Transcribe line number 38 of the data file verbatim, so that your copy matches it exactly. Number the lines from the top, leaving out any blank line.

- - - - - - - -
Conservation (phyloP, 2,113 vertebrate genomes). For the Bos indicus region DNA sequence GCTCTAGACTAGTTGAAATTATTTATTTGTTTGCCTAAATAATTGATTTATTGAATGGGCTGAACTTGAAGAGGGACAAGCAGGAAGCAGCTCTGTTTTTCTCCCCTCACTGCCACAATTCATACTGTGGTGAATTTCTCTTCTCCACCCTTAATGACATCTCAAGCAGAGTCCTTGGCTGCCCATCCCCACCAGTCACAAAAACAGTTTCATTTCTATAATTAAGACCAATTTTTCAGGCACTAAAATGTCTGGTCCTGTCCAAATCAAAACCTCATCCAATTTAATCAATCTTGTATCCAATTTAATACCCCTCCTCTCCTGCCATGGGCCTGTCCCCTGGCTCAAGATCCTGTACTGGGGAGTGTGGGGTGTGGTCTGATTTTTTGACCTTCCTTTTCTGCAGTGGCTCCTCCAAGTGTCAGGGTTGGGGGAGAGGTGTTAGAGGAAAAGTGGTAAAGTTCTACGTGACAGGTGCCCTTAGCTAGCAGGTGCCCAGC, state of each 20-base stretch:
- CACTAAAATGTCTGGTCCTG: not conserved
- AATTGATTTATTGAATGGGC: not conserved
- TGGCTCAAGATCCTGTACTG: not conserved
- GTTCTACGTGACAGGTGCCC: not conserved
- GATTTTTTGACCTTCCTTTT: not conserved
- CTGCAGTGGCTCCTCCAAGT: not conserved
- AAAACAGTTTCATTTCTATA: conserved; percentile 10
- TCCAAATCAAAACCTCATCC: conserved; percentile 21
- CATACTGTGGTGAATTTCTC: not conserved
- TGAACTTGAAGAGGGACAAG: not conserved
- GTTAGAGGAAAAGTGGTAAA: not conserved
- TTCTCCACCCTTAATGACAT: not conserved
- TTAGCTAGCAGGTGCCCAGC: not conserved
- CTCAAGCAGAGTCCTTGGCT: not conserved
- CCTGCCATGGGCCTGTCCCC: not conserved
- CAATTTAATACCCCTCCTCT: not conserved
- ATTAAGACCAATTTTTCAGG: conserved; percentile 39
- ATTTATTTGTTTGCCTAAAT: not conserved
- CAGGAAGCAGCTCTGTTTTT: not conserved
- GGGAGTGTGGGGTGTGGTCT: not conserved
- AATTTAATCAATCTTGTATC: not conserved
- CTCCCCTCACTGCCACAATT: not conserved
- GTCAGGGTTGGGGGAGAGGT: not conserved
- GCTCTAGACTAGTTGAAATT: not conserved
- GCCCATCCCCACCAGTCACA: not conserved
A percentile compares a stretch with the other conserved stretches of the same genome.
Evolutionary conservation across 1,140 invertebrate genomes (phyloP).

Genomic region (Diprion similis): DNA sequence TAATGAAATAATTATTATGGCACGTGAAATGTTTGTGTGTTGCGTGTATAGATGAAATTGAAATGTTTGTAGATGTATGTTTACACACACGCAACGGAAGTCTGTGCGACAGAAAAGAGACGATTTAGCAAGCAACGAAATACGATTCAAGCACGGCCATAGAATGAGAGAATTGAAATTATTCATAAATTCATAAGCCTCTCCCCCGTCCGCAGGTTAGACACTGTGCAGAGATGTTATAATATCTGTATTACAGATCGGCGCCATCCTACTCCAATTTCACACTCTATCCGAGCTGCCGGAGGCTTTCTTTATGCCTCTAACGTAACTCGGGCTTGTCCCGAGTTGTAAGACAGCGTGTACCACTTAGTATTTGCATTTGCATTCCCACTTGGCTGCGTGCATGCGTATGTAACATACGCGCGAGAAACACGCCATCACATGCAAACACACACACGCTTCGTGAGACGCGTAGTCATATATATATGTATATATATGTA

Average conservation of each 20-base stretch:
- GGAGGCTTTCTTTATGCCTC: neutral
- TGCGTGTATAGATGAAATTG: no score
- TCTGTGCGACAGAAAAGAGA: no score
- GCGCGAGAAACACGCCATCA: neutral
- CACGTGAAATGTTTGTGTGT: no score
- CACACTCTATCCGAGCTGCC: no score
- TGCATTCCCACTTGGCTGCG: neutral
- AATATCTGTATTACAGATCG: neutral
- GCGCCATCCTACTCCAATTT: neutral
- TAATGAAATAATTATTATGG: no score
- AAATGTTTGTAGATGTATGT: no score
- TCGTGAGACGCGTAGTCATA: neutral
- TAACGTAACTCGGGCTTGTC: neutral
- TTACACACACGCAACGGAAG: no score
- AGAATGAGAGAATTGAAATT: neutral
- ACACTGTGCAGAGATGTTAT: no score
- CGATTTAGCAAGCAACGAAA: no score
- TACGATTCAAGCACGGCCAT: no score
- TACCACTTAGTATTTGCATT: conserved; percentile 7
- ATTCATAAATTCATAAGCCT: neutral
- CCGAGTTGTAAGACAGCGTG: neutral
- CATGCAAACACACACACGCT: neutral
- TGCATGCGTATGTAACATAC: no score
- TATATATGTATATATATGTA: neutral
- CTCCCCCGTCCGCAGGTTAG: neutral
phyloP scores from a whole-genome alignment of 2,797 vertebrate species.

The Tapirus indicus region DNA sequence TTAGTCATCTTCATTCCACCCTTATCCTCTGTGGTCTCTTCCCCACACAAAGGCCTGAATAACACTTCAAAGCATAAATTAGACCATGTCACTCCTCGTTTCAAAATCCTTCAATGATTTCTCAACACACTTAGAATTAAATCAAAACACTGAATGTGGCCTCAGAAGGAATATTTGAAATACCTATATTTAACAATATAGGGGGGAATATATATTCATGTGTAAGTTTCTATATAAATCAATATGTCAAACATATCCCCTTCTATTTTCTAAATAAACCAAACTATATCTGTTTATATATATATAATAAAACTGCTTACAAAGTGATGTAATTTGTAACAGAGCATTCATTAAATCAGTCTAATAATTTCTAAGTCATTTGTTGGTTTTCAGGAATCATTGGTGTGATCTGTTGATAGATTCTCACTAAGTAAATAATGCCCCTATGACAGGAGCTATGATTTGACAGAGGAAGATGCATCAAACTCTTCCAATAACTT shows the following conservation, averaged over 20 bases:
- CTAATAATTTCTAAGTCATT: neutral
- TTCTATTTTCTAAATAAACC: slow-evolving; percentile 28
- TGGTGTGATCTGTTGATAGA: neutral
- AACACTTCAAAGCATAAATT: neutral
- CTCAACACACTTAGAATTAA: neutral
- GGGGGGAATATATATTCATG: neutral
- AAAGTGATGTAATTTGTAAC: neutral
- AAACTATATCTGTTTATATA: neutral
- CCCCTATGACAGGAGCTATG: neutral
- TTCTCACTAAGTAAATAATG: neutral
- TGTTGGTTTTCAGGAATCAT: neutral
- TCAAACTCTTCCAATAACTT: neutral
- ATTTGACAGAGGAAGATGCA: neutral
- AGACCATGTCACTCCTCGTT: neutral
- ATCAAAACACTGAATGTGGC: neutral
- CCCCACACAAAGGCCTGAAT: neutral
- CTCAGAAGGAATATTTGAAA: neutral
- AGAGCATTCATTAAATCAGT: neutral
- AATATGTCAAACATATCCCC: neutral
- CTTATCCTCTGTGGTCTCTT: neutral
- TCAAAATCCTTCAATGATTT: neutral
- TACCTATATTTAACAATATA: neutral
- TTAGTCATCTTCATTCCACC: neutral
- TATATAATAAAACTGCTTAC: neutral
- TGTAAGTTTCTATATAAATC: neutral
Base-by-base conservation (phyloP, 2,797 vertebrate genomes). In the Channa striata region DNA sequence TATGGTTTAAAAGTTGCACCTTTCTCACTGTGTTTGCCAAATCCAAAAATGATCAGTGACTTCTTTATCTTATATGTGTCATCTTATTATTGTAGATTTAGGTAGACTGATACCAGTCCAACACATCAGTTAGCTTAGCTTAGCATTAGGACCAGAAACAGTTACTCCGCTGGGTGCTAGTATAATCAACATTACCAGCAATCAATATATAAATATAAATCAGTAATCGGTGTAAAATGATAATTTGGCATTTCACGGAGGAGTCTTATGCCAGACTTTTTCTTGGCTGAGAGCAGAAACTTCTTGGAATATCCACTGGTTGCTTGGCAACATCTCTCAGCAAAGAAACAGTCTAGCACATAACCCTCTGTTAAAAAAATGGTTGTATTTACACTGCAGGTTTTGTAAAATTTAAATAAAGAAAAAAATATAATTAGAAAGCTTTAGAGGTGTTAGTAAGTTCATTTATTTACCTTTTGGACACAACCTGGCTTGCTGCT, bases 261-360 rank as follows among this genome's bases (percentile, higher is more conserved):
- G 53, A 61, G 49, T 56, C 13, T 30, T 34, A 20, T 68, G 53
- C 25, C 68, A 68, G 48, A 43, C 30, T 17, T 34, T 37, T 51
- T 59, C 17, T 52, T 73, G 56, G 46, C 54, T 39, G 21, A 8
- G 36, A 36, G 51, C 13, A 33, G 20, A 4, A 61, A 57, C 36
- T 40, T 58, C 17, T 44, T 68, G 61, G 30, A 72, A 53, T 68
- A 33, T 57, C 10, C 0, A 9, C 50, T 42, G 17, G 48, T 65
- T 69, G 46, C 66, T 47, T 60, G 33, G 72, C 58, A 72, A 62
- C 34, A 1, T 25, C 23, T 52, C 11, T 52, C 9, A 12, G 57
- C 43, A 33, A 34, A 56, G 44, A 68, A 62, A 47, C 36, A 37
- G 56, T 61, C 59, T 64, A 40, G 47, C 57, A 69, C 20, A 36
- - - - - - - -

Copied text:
- AATATCTGTATTACAGATCG: neutral